We collude with our own oppression, consciously or unconsciously, when we voluntarily support and enable heterosexist and homophobic religious organizations and faith communities. In the words of one writer, “Communities that oppress us deny us our humanity by keeping us out of the conversations and other interactions that are constitutive of personhood.”

Quo
November 14th, 2009 | LINK

—- and BCCanuck,

Bahais are not Muslims, and whatever they think is completely irrelevant to Islamic views about homosexuality.

Emily K
November 14th, 2009 | LINK

“gay muslims,” thanks for that link. I hope you continue to comment on blogs like these. Your voice needs to be heard. Thank you for posting.

Timothy (TRiG)
November 14th, 2009 | LINK

Actually, even Muslims who are not “tolerant” can be fully accepting of legal rights.

“The Quran condemns homosexuality, but doesn’t prescribe any punishment for it. It’s a sin, not a crime. Sin is between Allah and the sinner, but crime concerns the entire society. So, sexual minorities should be left to their conscience. They are answerable to Allah for their act and should not be treated as criminals,” said Islamic scholar Asghar Ali Engineer.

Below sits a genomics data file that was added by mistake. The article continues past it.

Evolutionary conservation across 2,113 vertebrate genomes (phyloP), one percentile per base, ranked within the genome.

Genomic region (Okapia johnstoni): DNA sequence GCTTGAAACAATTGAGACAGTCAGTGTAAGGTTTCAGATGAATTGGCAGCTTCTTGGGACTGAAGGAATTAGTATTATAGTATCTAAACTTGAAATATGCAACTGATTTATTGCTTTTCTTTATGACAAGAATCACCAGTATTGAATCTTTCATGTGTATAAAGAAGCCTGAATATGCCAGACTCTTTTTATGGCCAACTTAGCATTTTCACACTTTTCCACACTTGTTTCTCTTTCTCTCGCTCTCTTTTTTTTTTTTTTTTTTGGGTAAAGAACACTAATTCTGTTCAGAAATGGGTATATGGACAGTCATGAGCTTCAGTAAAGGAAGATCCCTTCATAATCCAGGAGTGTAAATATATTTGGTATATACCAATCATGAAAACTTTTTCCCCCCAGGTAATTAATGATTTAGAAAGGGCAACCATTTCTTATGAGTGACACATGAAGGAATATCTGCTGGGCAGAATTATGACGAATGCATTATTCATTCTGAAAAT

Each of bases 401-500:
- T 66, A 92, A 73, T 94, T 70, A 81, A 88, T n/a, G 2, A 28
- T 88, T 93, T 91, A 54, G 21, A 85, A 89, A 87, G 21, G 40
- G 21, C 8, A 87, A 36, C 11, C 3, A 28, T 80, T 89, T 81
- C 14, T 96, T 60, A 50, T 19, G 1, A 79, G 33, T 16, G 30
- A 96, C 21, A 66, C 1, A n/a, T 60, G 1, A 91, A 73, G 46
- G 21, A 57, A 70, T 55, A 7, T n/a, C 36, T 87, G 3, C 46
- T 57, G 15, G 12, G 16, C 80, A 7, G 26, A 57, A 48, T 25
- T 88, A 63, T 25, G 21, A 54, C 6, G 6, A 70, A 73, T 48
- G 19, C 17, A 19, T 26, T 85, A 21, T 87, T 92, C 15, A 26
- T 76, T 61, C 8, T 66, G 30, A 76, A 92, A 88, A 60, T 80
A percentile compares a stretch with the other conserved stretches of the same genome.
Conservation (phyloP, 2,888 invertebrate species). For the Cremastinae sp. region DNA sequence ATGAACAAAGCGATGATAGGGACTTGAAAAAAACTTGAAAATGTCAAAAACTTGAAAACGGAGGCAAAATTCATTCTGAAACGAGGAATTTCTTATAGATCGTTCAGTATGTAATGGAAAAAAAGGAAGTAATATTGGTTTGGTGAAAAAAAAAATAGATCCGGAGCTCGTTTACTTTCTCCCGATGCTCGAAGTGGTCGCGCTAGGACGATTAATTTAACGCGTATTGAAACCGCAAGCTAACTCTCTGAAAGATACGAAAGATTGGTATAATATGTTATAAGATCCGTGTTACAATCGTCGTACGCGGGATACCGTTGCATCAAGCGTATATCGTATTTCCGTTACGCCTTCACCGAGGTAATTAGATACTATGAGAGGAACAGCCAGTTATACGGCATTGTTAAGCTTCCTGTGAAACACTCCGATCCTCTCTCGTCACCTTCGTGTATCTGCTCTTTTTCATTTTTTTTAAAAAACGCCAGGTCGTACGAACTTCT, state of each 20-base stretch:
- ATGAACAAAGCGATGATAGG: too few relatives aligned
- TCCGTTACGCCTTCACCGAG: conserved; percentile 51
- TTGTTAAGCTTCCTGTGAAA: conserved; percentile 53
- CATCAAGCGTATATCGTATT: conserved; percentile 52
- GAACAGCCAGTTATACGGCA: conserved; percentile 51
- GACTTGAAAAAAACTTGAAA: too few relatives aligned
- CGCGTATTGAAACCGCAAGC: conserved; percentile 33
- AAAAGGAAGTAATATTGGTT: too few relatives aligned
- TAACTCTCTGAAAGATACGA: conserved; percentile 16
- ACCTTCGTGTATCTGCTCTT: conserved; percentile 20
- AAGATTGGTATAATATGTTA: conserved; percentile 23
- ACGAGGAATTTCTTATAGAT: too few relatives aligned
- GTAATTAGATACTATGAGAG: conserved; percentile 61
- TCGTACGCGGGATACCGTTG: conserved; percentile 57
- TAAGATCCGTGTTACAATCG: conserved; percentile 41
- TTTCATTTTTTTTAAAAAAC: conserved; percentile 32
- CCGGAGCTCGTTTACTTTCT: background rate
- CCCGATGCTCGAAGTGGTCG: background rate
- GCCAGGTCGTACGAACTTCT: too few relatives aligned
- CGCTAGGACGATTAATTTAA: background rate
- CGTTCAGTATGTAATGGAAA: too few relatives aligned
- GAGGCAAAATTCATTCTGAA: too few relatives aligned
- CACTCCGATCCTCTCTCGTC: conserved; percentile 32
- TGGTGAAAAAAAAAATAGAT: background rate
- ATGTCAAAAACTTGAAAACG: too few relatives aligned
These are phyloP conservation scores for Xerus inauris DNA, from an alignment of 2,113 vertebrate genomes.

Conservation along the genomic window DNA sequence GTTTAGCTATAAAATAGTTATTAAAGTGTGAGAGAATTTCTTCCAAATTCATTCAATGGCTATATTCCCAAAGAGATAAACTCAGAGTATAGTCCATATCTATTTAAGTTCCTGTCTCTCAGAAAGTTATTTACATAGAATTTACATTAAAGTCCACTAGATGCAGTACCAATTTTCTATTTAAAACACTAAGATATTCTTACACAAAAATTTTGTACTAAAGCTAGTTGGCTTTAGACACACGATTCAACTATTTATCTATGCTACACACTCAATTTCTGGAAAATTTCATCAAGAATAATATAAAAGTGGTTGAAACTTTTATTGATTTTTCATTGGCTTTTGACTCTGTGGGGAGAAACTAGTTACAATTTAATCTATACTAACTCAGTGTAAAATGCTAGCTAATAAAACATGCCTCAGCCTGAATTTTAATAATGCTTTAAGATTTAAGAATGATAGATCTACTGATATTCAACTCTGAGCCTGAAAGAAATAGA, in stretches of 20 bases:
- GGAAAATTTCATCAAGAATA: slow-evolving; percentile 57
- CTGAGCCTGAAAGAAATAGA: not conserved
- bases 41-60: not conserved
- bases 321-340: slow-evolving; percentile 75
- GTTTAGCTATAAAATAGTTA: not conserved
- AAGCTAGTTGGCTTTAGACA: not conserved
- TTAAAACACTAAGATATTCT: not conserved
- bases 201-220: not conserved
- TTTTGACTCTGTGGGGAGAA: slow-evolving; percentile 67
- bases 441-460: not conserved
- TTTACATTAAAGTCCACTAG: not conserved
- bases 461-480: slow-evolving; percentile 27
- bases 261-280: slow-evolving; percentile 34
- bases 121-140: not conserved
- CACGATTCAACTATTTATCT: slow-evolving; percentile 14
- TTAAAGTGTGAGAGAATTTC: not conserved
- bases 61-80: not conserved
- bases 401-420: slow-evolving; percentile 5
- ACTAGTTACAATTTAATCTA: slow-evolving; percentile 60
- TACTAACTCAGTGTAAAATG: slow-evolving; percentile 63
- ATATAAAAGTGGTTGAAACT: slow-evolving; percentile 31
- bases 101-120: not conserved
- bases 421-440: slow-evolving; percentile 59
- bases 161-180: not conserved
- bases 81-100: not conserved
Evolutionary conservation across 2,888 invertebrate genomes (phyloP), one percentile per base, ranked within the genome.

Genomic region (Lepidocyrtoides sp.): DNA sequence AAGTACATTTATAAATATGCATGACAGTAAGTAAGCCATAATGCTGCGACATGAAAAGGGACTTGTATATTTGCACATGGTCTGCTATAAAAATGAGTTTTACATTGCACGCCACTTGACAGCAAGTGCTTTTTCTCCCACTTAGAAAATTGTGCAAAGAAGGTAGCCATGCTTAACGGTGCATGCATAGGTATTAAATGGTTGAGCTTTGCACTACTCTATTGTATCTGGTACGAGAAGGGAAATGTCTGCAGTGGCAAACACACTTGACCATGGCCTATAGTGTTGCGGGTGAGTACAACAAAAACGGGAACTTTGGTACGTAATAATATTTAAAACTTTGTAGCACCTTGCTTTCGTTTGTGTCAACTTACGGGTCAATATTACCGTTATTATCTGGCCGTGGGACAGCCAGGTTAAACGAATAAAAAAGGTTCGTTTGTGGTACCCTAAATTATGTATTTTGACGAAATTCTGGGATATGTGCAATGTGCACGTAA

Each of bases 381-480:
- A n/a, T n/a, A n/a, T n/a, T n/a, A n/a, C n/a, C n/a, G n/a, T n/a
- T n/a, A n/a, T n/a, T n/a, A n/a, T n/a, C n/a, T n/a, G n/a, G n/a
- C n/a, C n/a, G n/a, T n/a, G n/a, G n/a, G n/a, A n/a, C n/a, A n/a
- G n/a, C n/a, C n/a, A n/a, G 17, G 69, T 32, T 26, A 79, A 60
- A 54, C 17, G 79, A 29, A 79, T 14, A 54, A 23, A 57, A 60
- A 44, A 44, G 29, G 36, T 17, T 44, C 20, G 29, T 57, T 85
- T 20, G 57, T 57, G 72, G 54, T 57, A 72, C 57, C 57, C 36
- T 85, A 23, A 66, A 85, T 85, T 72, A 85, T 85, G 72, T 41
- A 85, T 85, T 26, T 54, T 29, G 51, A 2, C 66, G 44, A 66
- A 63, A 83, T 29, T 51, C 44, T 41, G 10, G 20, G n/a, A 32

Maulana Abu Zafar Hassan Nadvi, a cleric, too accepts that since the Quran is silent on the punishment for homosexuality, it should be treated as an irreligious, immoral act. ‘‘Every non-religious act is not liable to be punished. Just as we don’t pronounce death for atheists, homosexuals should be left alone until they get reformed,” said Maulana Nadvi.

Source.

TRiG.

Quo
November 14th, 2009 | LINK

An “Islamic scholar” should know that Islamic law isn’t based only on the Koran.